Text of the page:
Control Hookworms in Puppies and Minimize the Risk of Spreading

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Tess Thompson



Hookworms are one of the most dangerous parasitic worms. Even though the symptoms of worms in dogs are normally elusive, it needs to be understood that hookworm infestation can cause life threatening anemia to puppies even before the eggs can be noticed in the stools. Some species of hookworms attach themselves to the small intestines and bite off pieces of the intestinal wall which causes bleeding.

Controlling hookworms properly does not only involve basic de-worming drugs like antihelminthics. If the process has to be completed successfully, then a series of steps needs to be taken to ensure proper eradication. Understanding the characteristics of the hookworm is essential for proper removal.

Hookworm eggs differ from the eggs of other worms in dogs in at least two ways:

  1. Unlike roundworm eggs that can bear the vagaries of environmental hazards, hookworm eggs require a typical climate to survive.
  2. Whereas dog roundworms and dog tapeworms must necessarily be ingested for infection to occur, hookworms can penetrate through the skin tissue.

Hookworms can be transmitted through ingestion, penetration through the skin tissues and through the breast milk of a lactating mother to the puppies. Once inside the dog’s body, hookworms find their way to the small intestine where they "hook" themselves to the intestinal walls.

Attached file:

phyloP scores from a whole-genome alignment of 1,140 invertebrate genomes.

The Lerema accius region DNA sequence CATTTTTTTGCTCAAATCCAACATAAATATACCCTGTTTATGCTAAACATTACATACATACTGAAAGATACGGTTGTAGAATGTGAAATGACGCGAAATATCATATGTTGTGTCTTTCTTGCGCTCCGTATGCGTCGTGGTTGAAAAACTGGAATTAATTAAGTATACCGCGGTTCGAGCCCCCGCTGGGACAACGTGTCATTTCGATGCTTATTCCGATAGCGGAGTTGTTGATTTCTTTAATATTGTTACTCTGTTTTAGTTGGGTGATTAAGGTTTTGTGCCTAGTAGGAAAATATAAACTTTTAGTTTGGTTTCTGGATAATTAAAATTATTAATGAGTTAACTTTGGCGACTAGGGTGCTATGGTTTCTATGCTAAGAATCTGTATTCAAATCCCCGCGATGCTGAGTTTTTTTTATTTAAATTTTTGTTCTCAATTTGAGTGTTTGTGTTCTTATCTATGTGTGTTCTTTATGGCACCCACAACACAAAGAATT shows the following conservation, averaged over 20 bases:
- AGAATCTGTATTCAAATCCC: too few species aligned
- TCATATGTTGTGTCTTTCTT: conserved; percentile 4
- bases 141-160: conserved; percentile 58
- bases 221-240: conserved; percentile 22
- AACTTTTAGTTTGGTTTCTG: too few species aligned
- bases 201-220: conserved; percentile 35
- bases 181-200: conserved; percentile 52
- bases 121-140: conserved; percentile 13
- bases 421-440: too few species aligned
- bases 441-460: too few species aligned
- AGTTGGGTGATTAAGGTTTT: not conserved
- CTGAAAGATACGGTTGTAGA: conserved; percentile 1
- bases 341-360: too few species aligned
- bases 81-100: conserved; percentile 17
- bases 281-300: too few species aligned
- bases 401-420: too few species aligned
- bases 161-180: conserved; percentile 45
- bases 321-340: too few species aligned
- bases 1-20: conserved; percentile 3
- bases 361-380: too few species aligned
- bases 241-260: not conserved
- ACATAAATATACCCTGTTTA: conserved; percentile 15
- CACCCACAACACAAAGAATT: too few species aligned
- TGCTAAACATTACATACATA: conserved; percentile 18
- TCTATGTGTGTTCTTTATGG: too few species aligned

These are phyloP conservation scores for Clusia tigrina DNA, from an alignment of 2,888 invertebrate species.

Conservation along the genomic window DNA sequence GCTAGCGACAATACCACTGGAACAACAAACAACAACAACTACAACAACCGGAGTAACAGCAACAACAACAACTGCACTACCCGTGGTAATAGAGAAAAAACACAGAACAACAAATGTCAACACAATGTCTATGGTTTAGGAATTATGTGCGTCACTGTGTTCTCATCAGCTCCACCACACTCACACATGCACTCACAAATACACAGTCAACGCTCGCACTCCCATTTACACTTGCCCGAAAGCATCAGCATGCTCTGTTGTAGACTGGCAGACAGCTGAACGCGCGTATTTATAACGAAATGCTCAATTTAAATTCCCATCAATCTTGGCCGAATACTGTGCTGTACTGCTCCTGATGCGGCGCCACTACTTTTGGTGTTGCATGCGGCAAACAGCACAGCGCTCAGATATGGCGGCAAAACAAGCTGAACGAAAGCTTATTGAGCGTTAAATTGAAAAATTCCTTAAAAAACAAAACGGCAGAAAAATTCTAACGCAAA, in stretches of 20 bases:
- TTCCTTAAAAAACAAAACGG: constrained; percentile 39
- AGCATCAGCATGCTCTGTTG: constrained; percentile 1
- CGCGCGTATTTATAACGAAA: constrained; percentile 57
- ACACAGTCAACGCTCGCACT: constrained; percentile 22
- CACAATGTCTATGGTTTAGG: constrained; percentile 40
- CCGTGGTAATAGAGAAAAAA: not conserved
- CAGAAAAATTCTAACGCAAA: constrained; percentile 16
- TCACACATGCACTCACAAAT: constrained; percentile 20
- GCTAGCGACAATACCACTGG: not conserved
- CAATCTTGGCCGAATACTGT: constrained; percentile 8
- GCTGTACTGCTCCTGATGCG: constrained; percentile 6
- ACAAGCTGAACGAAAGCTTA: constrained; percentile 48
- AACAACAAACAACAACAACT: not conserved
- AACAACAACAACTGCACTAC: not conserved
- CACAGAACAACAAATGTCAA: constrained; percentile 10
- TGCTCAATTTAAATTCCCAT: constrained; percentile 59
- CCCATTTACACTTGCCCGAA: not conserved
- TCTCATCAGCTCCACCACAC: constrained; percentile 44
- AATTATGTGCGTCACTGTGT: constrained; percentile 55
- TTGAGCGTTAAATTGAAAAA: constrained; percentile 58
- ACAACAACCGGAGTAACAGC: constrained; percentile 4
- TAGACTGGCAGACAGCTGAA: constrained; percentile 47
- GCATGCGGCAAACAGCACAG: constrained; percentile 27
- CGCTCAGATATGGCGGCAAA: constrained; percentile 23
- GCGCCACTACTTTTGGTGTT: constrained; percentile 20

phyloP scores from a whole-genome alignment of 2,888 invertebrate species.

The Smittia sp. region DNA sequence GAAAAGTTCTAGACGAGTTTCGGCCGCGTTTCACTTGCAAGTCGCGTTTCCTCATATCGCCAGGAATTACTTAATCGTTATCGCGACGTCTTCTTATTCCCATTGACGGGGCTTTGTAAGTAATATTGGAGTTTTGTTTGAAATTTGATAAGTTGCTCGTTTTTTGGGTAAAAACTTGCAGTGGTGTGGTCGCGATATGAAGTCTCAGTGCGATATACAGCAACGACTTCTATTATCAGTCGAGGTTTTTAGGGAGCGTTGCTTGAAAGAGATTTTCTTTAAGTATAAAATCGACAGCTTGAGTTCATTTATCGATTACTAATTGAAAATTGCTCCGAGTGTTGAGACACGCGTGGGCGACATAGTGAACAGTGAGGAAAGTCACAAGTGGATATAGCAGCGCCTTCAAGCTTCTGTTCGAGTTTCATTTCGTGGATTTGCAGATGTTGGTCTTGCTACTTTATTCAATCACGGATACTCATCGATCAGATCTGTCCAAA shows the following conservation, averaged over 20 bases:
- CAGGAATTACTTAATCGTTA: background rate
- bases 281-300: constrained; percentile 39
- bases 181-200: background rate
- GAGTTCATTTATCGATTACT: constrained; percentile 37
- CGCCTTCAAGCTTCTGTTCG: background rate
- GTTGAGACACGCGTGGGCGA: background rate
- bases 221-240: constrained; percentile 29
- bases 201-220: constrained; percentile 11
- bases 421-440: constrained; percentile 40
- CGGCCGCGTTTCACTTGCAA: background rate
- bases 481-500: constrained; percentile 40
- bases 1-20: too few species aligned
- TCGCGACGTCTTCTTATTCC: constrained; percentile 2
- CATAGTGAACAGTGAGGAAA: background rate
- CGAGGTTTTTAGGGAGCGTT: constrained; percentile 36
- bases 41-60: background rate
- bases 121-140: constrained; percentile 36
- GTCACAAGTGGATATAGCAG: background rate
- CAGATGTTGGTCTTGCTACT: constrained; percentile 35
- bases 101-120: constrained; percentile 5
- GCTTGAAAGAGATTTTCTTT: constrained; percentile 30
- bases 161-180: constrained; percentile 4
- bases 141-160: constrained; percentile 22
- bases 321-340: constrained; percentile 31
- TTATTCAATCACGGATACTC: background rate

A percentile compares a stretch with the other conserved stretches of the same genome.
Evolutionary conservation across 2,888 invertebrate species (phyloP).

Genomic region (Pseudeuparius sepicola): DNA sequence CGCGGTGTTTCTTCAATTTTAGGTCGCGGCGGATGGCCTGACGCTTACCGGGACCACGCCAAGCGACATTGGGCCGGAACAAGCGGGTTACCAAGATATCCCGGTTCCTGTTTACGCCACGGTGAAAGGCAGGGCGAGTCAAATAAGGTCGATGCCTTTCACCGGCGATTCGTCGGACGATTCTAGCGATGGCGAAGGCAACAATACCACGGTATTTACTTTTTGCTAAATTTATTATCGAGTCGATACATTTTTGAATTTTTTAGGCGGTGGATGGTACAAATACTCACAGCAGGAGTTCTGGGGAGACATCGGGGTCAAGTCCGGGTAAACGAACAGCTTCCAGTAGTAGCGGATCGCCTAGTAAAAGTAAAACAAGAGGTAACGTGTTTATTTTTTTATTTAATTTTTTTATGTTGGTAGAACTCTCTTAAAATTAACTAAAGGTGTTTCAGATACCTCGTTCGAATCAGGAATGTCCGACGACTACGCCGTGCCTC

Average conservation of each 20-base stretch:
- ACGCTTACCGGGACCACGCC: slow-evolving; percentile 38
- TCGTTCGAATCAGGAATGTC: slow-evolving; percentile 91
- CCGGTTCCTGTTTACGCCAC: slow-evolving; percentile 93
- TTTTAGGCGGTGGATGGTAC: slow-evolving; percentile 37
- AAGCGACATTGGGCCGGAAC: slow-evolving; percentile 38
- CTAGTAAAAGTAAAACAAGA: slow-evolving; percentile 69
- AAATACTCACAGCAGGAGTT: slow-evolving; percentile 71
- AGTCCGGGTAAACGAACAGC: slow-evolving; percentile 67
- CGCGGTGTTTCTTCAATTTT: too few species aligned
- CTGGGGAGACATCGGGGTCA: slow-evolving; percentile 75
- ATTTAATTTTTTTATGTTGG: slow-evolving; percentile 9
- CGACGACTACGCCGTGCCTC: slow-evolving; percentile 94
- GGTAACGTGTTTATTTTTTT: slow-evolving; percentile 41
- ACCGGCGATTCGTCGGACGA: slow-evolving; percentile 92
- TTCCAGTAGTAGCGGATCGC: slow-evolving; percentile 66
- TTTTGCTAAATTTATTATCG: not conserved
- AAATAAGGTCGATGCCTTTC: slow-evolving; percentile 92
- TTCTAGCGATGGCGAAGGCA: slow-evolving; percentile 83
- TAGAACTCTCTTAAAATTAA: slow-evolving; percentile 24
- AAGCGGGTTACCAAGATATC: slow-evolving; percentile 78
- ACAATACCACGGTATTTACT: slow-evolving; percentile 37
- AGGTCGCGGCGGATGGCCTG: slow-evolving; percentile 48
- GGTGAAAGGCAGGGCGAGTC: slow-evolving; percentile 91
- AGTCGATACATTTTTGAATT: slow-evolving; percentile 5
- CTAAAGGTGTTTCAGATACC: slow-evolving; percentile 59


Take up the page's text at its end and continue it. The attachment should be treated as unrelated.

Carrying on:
Some of the measures that you can take for prevention and treatment are discussed below.

Young puppies and bitches that have delivered should be de-wormed for hookworms at periodic, weekly intervals.

Veterinary medications for hookworms, however, are only a small part of the treatment of this menace. The major threat lies hidden in the environment – particularly in the yard, kennel or the playground where children play.

Canine and feline parasites are not totally destroyed on administration of de-worming drugs like antihelminthics. They have an inherent property of surviving for long periods in the environment. If you want to address the issue of hookworms, then a concentrated effort is required. The prevention of hookworm involves de-worming, cleaning the infected areas and training.

Hookworm eggs are deposited in the feces. Some species of hookworms have been observed to emerge out from feces after four weeks, even in inhospitable environments. It is this part of the lifecycle of hookworms that needs special attention. Feces should be removed daily so that the dormant hookworm eggs can be removed from the areas where humans and pets spend time.

Hookworm eggs or young hookworms thrive in moist soil and cannot survive in dry conditions and high temperatures. Usually the most commonly used lounging area for household pets is among foliage of turf grass and other plants. This is an ideal place for the hookworm eggs, and the environment is very conducive to hookworm development.

Training your puppy to defecate at a designated place is helpful in careful removal of the feces. Choose a place in the yard where there is at least two hours of sunlight every day. This will not only limit the area required for cleaning, but it will also inhibit maturation of hookworm eggs.

Other than trying to prevent hookworm in your pets, you also need to be careful about the possibility of a human infection. Hookworms can penetrate human skin. Typically this can happen if you walk barefoot on the grass or the outside areas. Be sure that you have your shoes on while walking in areas likely to be contaminated with pet feces.

References:
http://edis.ifas.ufl.edu/NG007
http://www.animalhealthchannel.com/worms/

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